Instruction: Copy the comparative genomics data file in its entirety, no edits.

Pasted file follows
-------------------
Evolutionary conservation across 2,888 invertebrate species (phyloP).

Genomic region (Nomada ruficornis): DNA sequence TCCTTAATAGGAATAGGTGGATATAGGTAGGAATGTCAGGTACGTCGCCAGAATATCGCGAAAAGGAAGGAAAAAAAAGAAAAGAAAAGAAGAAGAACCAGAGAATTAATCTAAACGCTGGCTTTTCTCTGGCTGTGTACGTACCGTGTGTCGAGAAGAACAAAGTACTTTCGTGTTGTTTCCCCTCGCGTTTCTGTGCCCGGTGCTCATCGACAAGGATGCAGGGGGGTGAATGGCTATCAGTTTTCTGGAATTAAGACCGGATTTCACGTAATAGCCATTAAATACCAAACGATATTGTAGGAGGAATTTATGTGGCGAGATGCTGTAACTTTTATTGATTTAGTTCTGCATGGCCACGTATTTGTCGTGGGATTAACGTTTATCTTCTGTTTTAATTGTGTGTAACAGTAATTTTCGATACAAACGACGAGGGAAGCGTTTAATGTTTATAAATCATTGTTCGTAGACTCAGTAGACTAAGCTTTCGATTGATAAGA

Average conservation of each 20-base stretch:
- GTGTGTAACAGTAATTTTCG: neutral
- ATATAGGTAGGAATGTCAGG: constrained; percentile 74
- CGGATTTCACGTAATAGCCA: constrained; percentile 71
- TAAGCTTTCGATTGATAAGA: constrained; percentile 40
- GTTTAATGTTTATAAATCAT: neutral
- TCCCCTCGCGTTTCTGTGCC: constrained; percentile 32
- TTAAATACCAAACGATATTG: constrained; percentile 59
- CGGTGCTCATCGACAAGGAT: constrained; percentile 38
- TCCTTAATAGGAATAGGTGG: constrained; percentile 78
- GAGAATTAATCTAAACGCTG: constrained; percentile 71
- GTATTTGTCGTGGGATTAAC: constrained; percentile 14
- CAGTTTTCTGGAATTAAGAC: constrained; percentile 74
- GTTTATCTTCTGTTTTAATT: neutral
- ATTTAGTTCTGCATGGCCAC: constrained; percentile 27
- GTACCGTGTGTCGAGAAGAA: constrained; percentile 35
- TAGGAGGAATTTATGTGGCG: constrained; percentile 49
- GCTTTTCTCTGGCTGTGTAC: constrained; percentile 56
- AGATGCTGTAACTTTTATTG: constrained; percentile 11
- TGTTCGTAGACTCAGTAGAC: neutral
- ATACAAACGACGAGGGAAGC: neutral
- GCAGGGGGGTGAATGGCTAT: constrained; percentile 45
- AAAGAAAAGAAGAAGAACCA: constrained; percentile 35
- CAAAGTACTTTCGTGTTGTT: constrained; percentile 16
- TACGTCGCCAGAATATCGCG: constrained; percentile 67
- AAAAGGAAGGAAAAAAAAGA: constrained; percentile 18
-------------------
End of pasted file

Evolutionary conservation across 2,888 invertebrate species (phyloP).

Genomic region (Nomada ruficornis): DNA sequence TCCTTAATAGGAATAGGTGGATATAGGTAGGAATGTCAGGTACGTCGCCAGAATATCGCGAAAAGGAAGGAAAAAAAAGAAAAGAAAAGAAGAAGAACCAGAGAATTAATCTAAACGCTGGCTTTTCTCTGGCTGTGTACGTACCGTGTGTCGAGAAGAACAAAGTACTTTCGTGTTGTTTCCCCTCGCGTTTCTGTGCCCGGTGCTCATCGACAAGGATGCAGGGGGGTGAATGGCTATCAGTTTTCTGGAATTAAGACCGGATTTCACGTAATAGCCATTAAATACCAAACGATATTGTAGGAGGAATTTATGTGGCGAGATGCTGTAACTTTTATTGATTTAGTTCTGCATGGCCACGTATTTGTCGTGGGATTAACGTTTATCTTCTGTTTTAATTGTGTGTAACAGTAATTTTCGATACAAACGACGAGGGAAGCGTTTAATGTTTATAAATCATTGTTCGTAGACTCAGTAGACTAAGCTTTCGATTGATAAGA

Average conservation of each 20-base stretch:
- GTGTGTAACAGTAATTTTCG: neutral
- ATATAGGTAGGAATGTCAGG: constrained; percentile 74
- CGGATTTCACGTAATAGCCA: constrained; percentile 71
- TAAGCTTTCGATTGATAAGA: constrained; percentile 40
- GTTTAATGTTTATAAATCAT: neutral
- TCCCCTCGCGTTTCTGTGCC: constrained; percentile 32
- TTAAATACCAAACGATATTG: constrained; percentile 59
- CGGTGCTCATCGACAAGGAT: constrained; percentile 38
- TCCTTAATAGGAATAGGTGG: constrained; percentile 78
- GAGAATTAATCTAAACGCTG: constrained; percentile 71
- GTATTTGTCGTGGGATTAAC: constrained; percentile 14
- CAGTTTTCTGGAATTAAGAC: constrained; percentile 74
- GTTTATCTTCTGTTTTAATT: neutral
- ATTTAGTTCTGCATGGCCAC: constrained; percentile 27
- GTACCGTGTGTCGAGAAGAA: constrained; percentile 35
- TAGGAGGAATTTATGTGGCG: constrained; percentile 49
- GCTTTTCTCTGGCTGTGTAC: constrained; percentile 56
- AGATGCTGTAACTTTTATTG: constrained; percentile 11
- TGTTCGTAGACTCAGTAGAC: neutral
- ATACAAACGACGAGGGAAGC: neutral
- GCAGGGGGGTGAATGGCTAT: constrained; percentile 45
- AAAGAAAAGAAGAAGAACCA: constrained; percentile 35
- CAAAGTACTTTCGTGTTGTT: constrained; percentile 16
- TACGTCGCCAGAATATCGCG: constrained; percentile 67
- AAAAGGAAGGAAAAAAAAGA: constrained; percentile 18